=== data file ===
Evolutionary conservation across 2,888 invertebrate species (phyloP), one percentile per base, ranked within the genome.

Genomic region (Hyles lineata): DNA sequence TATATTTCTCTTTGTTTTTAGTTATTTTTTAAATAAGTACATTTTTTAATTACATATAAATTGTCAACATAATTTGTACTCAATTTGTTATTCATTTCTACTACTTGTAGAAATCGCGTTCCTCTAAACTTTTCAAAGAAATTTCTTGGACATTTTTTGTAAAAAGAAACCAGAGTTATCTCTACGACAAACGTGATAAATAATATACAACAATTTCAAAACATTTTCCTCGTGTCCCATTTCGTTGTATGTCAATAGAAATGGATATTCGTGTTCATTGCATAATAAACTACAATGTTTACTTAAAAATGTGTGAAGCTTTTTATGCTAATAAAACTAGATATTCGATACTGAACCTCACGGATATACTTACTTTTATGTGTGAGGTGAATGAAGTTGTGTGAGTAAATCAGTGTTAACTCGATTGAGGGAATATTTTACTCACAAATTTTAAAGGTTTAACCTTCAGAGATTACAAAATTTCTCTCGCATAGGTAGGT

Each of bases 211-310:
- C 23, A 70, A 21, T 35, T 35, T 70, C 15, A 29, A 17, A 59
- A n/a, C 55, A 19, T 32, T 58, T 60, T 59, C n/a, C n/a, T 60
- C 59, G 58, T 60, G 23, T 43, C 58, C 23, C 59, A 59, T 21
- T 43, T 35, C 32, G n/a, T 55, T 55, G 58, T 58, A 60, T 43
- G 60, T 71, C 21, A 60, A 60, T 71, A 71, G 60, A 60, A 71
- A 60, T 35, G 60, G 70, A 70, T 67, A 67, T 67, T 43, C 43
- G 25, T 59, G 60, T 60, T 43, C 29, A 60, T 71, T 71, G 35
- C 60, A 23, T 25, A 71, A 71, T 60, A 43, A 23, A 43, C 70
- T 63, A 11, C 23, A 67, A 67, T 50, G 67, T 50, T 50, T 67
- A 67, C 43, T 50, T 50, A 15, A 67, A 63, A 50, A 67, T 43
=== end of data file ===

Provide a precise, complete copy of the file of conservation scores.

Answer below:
Evolutionary conservation across 2,888 invertebrate species (phyloP), one percentile per base, ranked within the genome.

Genomic region (Hyles lineata): DNA sequence TATATTTCTCTTTGTTTTTAGTTATTTTTTAAATAAGTACATTTTTTAATTACATATAAATTGTCAACATAATTTGTACTCAATTTGTTATTCATTTCTACTACTTGTAGAAATCGCGTTCCTCTAAACTTTTCAAAGAAATTTCTTGGACATTTTTTGTAAAAAGAAACCAGAGTTATCTCTACGACAAACGTGATAAATAATATACAACAATTTCAAAACATTTTCCTCGTGTCCCATTTCGTTGTATGTCAATAGAAATGGATATTCGTGTTCATTGCATAATAAACTACAATGTTTACTTAAAAATGTGTGAAGCTTTTTATGCTAATAAAACTAGATATTCGATACTGAACCTCACGGATATACTTACTTTTATGTGTGAGGTGAATGAAGTTGTGTGAGTAAATCAGTGTTAACTCGATTGAGGGAATATTTTACTCACAAATTTTAAAGGTTTAACCTTCAGAGATTACAAAATTTCTCTCGCATAGGTAGGT

Each of bases 211-310:
- C 23, A 70, A 21, T 35, T 35, T 70, C 15, A 29, A 17, A 59
- A n/a, C 55, A 19, T 32, T 58, T 60, T 59, C n/a, C n/a, T 60
- C 59, G 58, T 60, G 23, T 43, C 58, C 23, C 59, A 59, T 21
- T 43, T 35, C 32, G n/a, T 55, T 55, G 58, T 58, A 60, T 43
- G 60, T 71, C 21, A 60, A 60, T 71, A 71, G 60, A 60, A 71
- A 60, T 35, G 60, G 70, A 70, T 67, A 67, T 67, T 43, C 43
- G 25, T 59, G 60, T 60, T 43, C 29, A 60, T 71, T 71, G 35
- C 60, A 23, T 25, A 71, A 71, T 60, A 43, A 23, A 43, C 70
- T 63, A 11, C 23, A 67, A 67, T 50, G 67, T 50, T 50, T 67
- A 67, C 43, T 50, T 50, A 15, A 67, A 63, A 50, A 67, T 43